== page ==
Description: In 2003, three British reserve army geologists contributed hydrogeological advice to assist planning for the Coalition invasion of Iraq by predicting likely groundwater and drilling conditions. In consequence, 521 Specialist Team Royal Engineers (Water Development) was deployed in theatre soon after hostilities began, to provide a water supply infrastructure for British troops. However, a speedy end to combat, and concentration of British troops in southern Iraq where surface waters were the primary source of supply, necessitated only four new boreholes. Elements of 521 STRE deployed to Afghanistan in 2006, again with hydrogeological guidance, to enhance water supplies for a Provincial Reconstruction Team and Forward Operating Base (FOB), and to develop a water supply infrastructure for the main British operational base at Camp Bastion. Local contractors were used to drill 11 wells, each to over 100 m depth, in Quaternary alluvium. Subsequently, hydrogeology was used to guide successful groundwater development at four out of five FOBs, involving 28 new boreholes, minimizing risks associated with water supply by road or helicopter, and to facilitate expansion of Camp Bastion to accommodate a surge of Coalition troops. Tasks in Afghanistan have generated the most significant British military use of hydrogeology in recent years.
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  • 10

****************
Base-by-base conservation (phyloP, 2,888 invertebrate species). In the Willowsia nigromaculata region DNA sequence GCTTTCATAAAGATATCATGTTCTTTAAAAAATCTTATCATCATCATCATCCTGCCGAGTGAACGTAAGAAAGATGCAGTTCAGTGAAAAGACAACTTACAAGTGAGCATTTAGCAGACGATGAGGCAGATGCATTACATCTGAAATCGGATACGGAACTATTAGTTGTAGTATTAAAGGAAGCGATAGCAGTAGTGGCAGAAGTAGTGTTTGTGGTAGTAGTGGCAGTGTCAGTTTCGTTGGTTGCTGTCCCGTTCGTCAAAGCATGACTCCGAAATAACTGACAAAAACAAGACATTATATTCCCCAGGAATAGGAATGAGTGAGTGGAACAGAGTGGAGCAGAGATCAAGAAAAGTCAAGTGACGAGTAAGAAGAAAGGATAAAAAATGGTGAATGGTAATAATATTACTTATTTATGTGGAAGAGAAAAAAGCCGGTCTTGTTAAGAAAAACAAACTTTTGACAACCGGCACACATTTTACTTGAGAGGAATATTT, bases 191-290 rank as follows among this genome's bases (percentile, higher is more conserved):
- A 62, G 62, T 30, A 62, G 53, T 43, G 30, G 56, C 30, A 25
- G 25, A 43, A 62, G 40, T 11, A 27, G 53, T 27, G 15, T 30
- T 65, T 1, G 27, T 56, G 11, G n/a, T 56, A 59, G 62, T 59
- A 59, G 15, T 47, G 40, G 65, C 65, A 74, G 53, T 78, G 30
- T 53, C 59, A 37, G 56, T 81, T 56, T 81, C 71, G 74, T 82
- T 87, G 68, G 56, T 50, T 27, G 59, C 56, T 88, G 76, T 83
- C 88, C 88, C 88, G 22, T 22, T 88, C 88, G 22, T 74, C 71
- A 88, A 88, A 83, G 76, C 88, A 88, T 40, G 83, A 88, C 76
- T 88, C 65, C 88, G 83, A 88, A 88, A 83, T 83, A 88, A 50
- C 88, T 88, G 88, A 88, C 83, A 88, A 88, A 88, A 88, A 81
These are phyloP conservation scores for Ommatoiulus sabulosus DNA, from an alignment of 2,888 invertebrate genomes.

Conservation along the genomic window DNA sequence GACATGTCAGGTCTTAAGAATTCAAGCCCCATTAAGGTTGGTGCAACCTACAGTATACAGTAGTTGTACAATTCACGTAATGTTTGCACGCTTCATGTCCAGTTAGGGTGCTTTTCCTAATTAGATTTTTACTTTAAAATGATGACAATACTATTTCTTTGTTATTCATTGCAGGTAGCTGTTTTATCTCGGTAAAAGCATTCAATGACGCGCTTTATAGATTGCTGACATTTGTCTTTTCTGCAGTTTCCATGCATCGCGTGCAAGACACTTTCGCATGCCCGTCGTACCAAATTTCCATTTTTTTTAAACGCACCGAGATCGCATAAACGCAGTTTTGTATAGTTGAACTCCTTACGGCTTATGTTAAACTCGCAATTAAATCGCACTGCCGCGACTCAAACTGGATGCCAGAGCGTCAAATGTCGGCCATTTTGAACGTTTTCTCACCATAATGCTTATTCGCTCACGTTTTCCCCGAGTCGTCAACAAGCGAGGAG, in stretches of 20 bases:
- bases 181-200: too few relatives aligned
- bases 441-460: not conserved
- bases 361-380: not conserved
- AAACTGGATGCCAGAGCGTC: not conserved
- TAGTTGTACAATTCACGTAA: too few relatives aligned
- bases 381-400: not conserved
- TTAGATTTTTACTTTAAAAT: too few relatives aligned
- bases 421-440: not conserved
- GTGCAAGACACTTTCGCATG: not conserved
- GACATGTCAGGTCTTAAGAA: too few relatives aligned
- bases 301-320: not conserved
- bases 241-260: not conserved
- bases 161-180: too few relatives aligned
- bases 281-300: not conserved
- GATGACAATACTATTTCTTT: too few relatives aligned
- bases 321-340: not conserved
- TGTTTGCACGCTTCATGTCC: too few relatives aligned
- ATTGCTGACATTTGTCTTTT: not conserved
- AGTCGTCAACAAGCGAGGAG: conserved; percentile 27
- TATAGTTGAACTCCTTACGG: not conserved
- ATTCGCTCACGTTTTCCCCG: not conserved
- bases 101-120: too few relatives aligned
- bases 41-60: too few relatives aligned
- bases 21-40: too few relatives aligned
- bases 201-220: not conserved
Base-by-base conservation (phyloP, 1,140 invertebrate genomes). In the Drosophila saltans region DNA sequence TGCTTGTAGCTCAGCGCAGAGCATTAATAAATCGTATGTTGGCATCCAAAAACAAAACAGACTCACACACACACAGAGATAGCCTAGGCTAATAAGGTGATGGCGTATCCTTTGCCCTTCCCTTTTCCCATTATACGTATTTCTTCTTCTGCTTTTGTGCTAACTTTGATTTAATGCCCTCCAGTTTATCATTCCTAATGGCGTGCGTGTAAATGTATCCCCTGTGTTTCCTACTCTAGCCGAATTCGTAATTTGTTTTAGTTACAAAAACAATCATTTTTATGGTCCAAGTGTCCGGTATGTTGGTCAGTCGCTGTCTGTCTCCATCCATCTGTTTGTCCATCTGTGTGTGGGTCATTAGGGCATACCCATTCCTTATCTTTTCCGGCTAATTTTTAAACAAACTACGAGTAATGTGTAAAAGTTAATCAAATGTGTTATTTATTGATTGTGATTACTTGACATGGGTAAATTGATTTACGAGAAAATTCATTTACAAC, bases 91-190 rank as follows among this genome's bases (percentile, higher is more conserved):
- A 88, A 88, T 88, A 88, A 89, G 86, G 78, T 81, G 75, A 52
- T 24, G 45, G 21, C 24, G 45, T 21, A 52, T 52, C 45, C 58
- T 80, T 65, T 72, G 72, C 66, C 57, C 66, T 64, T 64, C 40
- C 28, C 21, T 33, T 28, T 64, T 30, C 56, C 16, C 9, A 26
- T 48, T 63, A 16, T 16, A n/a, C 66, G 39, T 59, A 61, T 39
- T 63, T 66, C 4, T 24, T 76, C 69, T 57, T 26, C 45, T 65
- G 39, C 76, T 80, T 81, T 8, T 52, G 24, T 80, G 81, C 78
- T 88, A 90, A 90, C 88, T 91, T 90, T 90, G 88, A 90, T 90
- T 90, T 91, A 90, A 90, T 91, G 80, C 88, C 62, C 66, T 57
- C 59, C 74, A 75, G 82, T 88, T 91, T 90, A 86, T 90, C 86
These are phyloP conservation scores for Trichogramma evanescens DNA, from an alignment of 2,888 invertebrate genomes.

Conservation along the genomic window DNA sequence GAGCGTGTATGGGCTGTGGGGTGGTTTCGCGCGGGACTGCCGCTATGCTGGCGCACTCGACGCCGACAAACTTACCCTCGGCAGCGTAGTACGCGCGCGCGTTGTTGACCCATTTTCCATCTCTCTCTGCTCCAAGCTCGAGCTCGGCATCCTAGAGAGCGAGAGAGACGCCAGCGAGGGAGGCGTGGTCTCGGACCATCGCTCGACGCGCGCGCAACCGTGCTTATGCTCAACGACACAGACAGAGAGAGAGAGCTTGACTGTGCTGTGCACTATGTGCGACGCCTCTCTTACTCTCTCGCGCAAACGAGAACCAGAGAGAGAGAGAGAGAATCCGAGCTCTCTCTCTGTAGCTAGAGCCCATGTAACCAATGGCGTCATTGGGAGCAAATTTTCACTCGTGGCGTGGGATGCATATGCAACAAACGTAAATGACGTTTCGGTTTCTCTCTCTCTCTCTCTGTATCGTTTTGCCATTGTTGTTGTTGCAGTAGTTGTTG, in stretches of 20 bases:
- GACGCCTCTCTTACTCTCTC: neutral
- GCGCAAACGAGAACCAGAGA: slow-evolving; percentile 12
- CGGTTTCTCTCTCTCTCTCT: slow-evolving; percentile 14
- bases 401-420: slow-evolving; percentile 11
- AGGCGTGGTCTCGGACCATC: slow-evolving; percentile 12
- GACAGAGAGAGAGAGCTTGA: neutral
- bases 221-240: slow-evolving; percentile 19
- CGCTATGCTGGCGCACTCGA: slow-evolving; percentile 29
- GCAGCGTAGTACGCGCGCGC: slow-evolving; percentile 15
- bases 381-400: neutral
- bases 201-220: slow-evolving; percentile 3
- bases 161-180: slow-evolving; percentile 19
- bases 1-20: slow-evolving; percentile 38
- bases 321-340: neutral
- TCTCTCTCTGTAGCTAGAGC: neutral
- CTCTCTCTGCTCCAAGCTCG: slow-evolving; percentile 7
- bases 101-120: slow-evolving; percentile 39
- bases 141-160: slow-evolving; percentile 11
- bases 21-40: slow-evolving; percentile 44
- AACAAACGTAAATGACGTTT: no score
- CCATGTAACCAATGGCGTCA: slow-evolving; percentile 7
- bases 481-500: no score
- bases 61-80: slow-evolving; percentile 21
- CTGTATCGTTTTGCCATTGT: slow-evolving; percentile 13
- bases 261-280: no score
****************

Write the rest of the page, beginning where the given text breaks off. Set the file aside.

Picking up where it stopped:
ISSN: 1365-3091
    Source: Blackwell Publishing Journal Backfiles 1879-2005
    Topics: Geosciences
    Notes: Peritidal carbonates of the Lower Jurassic (Liassic) Gibraltar Limestone Formation, which form the main mass of the Rock of Gibraltar, are replaced by fine and medium crystalline dolomites. Replacement occurs as massive bedded or laminated dolomites in the lower 100 m of an ≈460-m-thick platform succession. The fine crystalline dolomite has δ18Ο values either similar to, or slightly higher than, those expected from Early Jurassic marine dolomite, and δ13C values together with 87Sr/86Sr ratios that overlap with sea-water values for that time, indicating that the dolomitizing fluid was Early Jurassic sea water. Absence of massive evaporitic minerals and/or evaporite solution-collapse breccias in these carbonate rocks indicates that the salinity of sea water during dolomitization was below that of gypsum precipitation. The occurrence of peritidal facies, a restricted microbiota and rare gypsum pseudomorphs are also consistent with penesaline conditions (salinity 72–199‰). The medium crystalline dolomite has some δ18Ο and δ13C values and 87Sr/86Sr ratios similar to those of Early Jurassic marine dolomites, which indicates that ambient sea water was again a likely dolomitizing fluid. However, the spread of δ18Ο, δ13C and 87Sr/86Sr values indicates that dolomitization occurred at slightly increased temperatures as a result of shallow (≈500 m) burial or that dolomitization was multistage. These data support the hypothesis that penesaline sea water can produce massive dolomitization in thick peritidal carbonates in the absence of evaporite precipitation. Taking earlier models into consideration, it appears that replacement dolomites can be produced by sea water or modified sea water with a wide range of salinities (normal, penesaline to hypersaline), provided that there is a driving mechanism for fluid migration. The Gibraltar dolomites confirm other reports of significant Early Jurassic dolomitization in the western Tethys carbonate platforms.
    Type of Medium: Electronic Resource